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Sexual compatibility: What is it? Part 2

On the last post about sexual compatibility I ended with the question, “How do two Christians, with varying degrees of sexual information, approach the differences in their sex life?”

In J.M. Smiths’ Blog (and here), he quotes a friend who wrote about sexual compatibility. [I cannot find the link to Olatunde Howard’s article on his blogsite so I’ll just link to the site]. Mr. Howard suggests the key to sexual intimacy and compatibility is vulnerability. Not a word that most people want to hear, especially with such a sensitive and personal aspect of their being. Here’s what Mr. Howard said about it:
“God created the sexes, and thus created “sexual compatibility.” This is sexual compatibility: ‘Adam and his wife were both naked, and they felt no shame.'(Gen 2:5). Sexual compatibility is the intimacy of vulnerability, physically, soulically, and spiritually. It means the man and woman are perfectly complimentary…
Not from Mars and Venus…
Not “opposite sexes”…
Not at war, even after the fall of humanity.
They are not each others enemies, not in competition or opposition. They don’t need to ‘perform’ in or out of bed.”

He goes on to say, “Relationships, even the best relationships, will take work. To understand another mind takes effort. Good effort, but effort none the less. The same is true with marital sex. Joining two distinct bodies will take sensitivity, time, and love. Husbands and wives can’t be more compatible than they are, but they can truly and intimately know each other, or not know each other very well at all. We are the images of [God], the One who can’t be known without revelation. Sex in marriage is a revelation. Spouses can’t experience sexual compatibility automatically any more than they can read each others minds. The core issue of sexual compatibility is vulnerability – of being naked and not ashamed.”

“But the truth is this: unlike in the movies, you will have to talk to find out what is sexually pleasing to your spouse.”

I agree with that last line. Not only will you need to find out what is pleasing, but displeasing as well. Also, what do they like more than something else? Is it about physical pleasure with them, or emotional connection? What are the deal breakers – things that will cause hurt feelings if done or not done? What differences do we have?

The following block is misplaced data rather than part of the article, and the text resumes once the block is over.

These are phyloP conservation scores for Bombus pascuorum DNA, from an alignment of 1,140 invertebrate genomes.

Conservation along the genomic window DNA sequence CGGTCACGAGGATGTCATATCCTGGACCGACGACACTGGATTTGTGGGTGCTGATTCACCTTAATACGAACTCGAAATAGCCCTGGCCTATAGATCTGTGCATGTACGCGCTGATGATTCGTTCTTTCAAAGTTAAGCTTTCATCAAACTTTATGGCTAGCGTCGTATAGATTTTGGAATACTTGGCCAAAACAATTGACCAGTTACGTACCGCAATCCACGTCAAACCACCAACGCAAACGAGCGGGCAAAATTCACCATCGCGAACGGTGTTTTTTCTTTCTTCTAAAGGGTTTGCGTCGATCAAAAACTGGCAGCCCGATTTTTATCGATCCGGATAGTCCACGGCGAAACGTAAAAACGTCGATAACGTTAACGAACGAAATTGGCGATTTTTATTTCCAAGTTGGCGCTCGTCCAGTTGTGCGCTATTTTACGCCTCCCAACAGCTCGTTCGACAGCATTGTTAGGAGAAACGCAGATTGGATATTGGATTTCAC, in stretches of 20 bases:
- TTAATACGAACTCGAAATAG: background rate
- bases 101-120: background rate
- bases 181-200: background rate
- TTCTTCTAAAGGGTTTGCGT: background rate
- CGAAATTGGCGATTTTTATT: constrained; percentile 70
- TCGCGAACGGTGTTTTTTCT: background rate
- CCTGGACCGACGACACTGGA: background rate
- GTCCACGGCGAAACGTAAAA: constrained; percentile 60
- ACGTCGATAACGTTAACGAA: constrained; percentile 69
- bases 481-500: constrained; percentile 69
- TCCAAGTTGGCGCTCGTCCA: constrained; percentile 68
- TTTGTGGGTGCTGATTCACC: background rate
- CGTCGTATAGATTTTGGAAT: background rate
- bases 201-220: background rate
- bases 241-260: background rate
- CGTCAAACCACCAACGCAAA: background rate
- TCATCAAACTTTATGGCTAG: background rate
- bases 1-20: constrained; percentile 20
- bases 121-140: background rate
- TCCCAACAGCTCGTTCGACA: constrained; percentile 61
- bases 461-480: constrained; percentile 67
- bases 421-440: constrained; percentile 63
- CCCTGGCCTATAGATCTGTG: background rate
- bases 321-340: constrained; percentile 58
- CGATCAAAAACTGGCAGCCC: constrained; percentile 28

“So whether we’re dealing with sexual abuse, differences in sex drive, erectile dysfunction, or just plain fear, the key to sexual intimacy and sexual compatibility is vulnerability.

…Which is not something that must be learned by getting naked before marriage. It is learned by transparency and vulnerability both before and after the wedding.

“Being as frank, direct, and graphic as possible with the spouse. This kind of openness encompasses the Biblical idea of the husband “knowing” (Hebrew: yada’) his wife…All of will have some of these issues to lesser or greater extremes”

…Both need to be – actually, they need get – comfortable talking about sex openly. Sex between a married couple is God’s design and a physical symbol of the relationship between the church and Christ. It’s not bad or naughty. If it helps, write fantasies, dreams, and likes in a story format (with only you two as the subjects) then hand them for the other to read so that they get a descriptive mental picture.

“Talking about these things and responding sensitively, based on the vulnerability it takes to speak about these issues, will be the most important thing a couple can do to be sexually compatible. What it boils down to is this: Compatibility, sexually, spiritually, or emotionally, is a fluid and relational experience, not a state that either exists or does not. It is a kind of sensitive yielding, not an innate sexual ability.”

Vulnerability is necessary for real sexual compatibility. No matter how much sexual information someone brings to the relationship. Hopefully we’ve discarded the myth the sexual compatibility is something that does or doesn’t exist and must be “test driven” to be determined.

Next, some practical steps to achieving more compatibility (vulnerability) in the bedroom.


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2 thoughts on “Sexual compatibility: What is it? Part 2

  1. Thanks for pointing your readers to my article series over on the Dojo blog. But just to clarify, the posts you quoted were guest posts written by my friend and fellow author Olatunde Howard. You can find more of his writings and insights at

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